The Cavinist is going to have a harder time with 1 Tim 2:4 (and contexts), though. The whole gist of that section is that we should be praying for the sake of everyone, including for all those in high command (which in Paul's day would be a very daring thing to say, since he's talking about high Roman officials up to and including Nero)--specifically on the ground first that God wills (thelei) all men (including them) to be saved, itself (also) grounded on the affirmation of the Shema (God is one) and on the affirmation of one Mediator between men and God, the man Christ Jesus. (Note the presence of a primitive creedal form here.)

Now, the distinction between the decretive and permissive will of God doesn't help the Calvinist here, since either way God is either decreeing or permitting all men to be saved; which Paul is using as a ground for why _we_ should be praying for all men. (Compare and contrast with the sort of theology represented by John Piper, for instance, where the only reason _we_ are supposed to try our best to hope for everyone is because, not being omniscience ourselves, we don't know whom God has pre-damned.)

I do distinguish somewhat, between the permissive will and the desiring will (ex. God permits sin, but cannot be desiring sin per se); but I think this will not help the Calvinist either here, unless he goes the route of open theism, which (aside from he and I both agreeing that to be a heretical position) is going to directly contradict one of the main Calvinist points: that whomever God intends to save, He succeeds in saving. (Irresistible grace, etc.)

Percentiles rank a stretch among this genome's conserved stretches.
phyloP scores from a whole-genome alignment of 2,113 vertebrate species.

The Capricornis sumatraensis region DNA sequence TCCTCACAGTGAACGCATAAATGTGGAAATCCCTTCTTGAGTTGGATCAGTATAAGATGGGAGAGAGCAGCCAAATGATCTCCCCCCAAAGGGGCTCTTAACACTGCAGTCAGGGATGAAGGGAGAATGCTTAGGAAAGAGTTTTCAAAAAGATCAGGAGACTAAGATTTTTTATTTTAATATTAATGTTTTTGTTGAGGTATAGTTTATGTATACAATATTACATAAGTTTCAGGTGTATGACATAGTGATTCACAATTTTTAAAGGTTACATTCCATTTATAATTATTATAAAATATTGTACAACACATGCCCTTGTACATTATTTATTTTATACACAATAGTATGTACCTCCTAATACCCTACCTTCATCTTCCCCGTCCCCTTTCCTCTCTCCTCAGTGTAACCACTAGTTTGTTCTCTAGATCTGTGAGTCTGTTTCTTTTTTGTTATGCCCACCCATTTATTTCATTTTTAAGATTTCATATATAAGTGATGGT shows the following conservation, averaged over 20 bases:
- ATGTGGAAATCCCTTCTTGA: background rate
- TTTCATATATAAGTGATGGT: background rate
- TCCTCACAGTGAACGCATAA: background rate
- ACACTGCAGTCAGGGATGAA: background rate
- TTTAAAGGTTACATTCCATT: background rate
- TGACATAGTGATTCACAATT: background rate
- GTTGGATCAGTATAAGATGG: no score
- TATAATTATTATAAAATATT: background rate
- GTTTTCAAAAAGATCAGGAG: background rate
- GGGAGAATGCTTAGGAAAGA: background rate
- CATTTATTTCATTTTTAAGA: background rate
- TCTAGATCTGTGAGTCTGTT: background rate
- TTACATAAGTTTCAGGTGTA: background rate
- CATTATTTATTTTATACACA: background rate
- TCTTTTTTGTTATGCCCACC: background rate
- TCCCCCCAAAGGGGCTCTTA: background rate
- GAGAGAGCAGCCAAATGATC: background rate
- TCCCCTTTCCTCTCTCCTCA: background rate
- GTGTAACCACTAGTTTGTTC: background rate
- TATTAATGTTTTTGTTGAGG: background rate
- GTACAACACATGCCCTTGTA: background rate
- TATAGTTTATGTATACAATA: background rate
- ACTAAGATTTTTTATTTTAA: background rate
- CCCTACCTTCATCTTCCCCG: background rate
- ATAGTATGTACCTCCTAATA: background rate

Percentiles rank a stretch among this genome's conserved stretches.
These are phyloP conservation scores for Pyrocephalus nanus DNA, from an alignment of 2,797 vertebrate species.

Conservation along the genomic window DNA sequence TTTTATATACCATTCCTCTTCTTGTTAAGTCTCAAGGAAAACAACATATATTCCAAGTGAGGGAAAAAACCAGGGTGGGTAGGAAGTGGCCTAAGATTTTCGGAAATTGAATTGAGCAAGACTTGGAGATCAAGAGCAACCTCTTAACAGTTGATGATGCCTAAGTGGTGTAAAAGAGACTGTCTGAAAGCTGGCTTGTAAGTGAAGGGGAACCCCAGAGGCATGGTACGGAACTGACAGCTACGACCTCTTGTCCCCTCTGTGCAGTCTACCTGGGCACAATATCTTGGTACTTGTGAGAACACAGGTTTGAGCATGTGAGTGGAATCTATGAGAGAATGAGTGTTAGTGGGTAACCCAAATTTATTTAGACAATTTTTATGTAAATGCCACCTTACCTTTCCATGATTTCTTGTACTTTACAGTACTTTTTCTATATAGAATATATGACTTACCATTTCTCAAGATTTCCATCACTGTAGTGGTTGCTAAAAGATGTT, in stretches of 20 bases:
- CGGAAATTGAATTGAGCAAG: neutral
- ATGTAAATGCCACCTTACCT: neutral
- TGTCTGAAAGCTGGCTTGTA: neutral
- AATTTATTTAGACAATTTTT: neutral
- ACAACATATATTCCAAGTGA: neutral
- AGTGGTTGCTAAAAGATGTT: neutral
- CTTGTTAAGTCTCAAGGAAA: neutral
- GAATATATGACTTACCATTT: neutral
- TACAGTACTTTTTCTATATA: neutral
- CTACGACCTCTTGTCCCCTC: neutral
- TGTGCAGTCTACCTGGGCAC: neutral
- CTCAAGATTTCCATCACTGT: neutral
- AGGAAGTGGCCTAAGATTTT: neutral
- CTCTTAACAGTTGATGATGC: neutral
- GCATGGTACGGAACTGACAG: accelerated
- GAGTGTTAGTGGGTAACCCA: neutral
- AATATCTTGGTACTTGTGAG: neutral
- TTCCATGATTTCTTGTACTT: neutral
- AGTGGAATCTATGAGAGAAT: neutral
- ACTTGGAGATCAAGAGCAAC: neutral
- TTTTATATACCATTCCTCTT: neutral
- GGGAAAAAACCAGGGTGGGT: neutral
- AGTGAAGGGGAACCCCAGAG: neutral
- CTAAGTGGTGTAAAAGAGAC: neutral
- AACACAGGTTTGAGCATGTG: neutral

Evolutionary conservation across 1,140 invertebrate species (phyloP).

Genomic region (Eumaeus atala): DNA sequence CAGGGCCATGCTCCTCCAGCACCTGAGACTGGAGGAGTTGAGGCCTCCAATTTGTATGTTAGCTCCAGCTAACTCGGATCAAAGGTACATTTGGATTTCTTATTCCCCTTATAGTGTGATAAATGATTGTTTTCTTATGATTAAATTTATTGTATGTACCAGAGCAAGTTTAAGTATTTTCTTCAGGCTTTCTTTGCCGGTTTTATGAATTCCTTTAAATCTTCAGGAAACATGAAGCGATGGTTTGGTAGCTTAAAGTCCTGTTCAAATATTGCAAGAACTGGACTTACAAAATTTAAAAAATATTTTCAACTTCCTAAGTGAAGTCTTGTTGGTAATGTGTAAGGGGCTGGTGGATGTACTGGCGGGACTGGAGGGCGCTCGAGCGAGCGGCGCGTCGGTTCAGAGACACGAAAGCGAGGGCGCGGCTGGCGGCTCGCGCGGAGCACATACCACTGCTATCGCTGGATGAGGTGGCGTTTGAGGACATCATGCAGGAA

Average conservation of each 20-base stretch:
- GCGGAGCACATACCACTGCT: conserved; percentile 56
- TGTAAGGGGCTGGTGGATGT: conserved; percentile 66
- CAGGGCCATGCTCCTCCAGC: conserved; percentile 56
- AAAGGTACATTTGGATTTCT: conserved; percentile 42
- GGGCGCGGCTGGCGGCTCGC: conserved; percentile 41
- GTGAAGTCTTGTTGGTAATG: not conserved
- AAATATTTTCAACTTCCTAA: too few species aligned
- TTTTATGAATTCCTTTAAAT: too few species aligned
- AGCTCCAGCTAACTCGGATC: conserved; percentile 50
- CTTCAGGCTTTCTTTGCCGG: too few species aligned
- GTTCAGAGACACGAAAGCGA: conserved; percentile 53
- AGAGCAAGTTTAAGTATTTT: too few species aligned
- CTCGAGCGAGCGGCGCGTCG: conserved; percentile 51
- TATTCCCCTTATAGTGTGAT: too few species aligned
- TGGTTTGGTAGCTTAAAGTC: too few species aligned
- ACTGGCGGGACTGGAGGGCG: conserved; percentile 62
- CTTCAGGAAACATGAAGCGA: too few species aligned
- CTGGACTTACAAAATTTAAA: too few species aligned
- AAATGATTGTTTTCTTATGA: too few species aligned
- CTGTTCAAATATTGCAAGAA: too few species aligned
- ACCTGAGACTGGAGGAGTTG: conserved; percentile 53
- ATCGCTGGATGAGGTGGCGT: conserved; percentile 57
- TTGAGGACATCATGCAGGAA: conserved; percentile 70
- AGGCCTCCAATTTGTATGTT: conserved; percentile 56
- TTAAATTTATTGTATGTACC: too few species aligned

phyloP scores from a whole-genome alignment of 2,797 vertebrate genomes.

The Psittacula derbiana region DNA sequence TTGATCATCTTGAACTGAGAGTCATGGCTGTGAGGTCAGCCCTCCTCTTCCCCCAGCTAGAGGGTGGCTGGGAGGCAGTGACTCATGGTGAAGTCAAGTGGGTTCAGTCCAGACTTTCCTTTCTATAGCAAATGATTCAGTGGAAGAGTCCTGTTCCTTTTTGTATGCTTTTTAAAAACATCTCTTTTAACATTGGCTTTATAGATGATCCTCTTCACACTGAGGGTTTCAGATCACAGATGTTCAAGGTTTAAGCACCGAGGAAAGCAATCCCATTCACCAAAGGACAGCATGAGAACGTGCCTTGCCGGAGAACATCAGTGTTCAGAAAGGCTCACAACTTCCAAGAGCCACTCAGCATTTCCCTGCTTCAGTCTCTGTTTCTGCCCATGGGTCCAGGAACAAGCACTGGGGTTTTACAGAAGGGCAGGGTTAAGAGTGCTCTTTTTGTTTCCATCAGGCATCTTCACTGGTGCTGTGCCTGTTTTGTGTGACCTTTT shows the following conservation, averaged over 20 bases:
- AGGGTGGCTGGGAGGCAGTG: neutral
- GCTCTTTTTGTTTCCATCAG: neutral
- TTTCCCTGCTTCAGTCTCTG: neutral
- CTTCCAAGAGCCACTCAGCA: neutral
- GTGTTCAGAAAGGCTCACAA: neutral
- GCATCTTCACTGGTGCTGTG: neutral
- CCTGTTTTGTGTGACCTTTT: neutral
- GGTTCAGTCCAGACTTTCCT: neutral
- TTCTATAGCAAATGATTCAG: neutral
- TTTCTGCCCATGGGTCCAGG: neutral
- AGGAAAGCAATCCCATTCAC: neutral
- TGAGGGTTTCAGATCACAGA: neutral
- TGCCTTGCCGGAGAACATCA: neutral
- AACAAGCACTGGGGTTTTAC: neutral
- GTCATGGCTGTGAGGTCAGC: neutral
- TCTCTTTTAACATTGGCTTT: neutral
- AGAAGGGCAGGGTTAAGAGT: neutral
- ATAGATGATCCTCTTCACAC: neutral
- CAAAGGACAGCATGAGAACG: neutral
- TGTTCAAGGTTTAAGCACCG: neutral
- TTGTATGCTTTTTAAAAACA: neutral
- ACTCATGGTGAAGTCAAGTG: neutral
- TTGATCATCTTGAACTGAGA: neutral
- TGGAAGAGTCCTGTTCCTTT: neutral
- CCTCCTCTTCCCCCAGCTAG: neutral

This is because there is no distinction made by Paul in his reference to all mankind here (panto_n anthro_po_n). If God desires everyone (including the 'elect') to be saved, yet His desire in this is _ultimately_ frustrated (per Calvinism--and per Arminianism, too, by the way {g}), then technically it would be possible for His desire concerning the salvation of the 'elect' to be ultimately frustrated, too.

It gets back to whether we should be agreeing with Satan that he has in fact won (even if his victory is only pyhrric, so to speak. {s}) If we claim that he has and shall always certainly continue to frustrate the desire of God, then in effect Satan _has_ become "like the most high"; a creature has become an independent fact, creating a cosmological dualism situation by force of his own will, and has forced God to give up hope.

I say this is impossible at several levels, and that we shouldn't be agreeing with Satan that he has in fact won his rebellion. It is one thing to go against the will of God due to God's permission (thus abusing the grace of God); it is another thing to _make_ God give us up for lost. The first may always be rectified so long as God continues to act in hope toward the rebel, even if the rebel continues for 'the eons of the eons' beyond the sight of what has been revealed. The second, though, involves accepting at least one technical heresy (and I would say several such).

Jason Pratt